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Under the age of 20, people are half as likely to get COVID-19
Scientists have calculated how the incidence of COVID-19 is associated with age. The simulations they conducted also demonstrate the likelihood that people of different ages are likely to develop symptoms of infection.
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People under the age of 20 are about half as likely to get COVID-19 as those who are older. In a new study, which is published in Nature Medicine, scientists assessed how age affects the likelihood of infection with the SARS-CoV-2 coronavirus and the appearance of symptoms.
Scientists at the London School of Hygiene and Tropical Medicine report that understanding the role of age in disease transmission plays a large role in determining what effects to expect from social distancing, as well as predicting the number of cases of disease.
According to the authors of the new study, those infected with SARS-CoV-2 between the ages of 10 and 19 years, symptoms of the disease appear in 21% of cases. By the age of 70 and older, the likelihood of their occurrence increases to 69%.
In children, COVID-19 is recorded much less often than in adults. Scientists point out that this may be due to their lesser predisposition, less frequent manifestation of symptoms in this age group, or a combination of these factors.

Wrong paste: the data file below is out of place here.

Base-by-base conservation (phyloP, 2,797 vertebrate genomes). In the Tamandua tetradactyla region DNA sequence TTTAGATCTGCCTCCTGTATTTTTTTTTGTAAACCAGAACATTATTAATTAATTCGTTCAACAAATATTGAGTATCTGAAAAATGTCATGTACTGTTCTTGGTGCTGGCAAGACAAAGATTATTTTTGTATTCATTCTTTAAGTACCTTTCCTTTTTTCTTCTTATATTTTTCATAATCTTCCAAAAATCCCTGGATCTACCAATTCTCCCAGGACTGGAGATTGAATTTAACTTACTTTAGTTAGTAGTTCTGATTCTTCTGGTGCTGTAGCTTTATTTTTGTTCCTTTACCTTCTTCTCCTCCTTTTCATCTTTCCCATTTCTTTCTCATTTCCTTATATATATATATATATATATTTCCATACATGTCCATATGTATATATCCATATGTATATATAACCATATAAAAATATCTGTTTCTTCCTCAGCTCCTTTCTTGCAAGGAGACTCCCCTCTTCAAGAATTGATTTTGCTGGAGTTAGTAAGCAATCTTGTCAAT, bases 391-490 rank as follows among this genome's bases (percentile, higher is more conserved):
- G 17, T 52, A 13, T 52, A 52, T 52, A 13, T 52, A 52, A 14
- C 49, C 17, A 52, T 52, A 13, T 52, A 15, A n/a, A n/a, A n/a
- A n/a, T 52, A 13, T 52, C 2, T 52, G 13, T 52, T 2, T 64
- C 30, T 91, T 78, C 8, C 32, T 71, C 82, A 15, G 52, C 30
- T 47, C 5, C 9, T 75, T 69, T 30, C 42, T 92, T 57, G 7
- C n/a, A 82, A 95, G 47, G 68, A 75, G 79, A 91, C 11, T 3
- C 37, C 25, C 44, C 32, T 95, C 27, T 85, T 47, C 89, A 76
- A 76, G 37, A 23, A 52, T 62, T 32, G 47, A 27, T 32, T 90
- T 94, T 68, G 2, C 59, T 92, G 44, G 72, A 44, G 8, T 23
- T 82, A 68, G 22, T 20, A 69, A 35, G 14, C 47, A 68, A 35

Scientists have developed an age-based transmission model of coronavirus based on evidence from 32 locations in six different countries (China, Italy, Japan, Singapore, Canada, South Korea). They also used data from six studies that assessed the relationship of COVID-19 with age. The authors point out that their model makes it possible to simultaneously assess the predisposition to infection and to the appearance of clinical symptoms of the disease.
The study involved simulating the COVID-19 epidemic in 146 capitals around the world. It showed that the number of cases in the absence of a fight against the spread of infection will depend on the average age of the inhabitants. More clinical cases of COVID-19, according to the model, are expected in cities with older populations on average. At the same time, the average number of people infected by one infected person did not significantly depend on the average age of the population.
The authors noted that countries with a younger population (these are predominantly low-income countries) may have lower incidence, but the severity of the disease in them may be influenced by concomitant diseases in residents.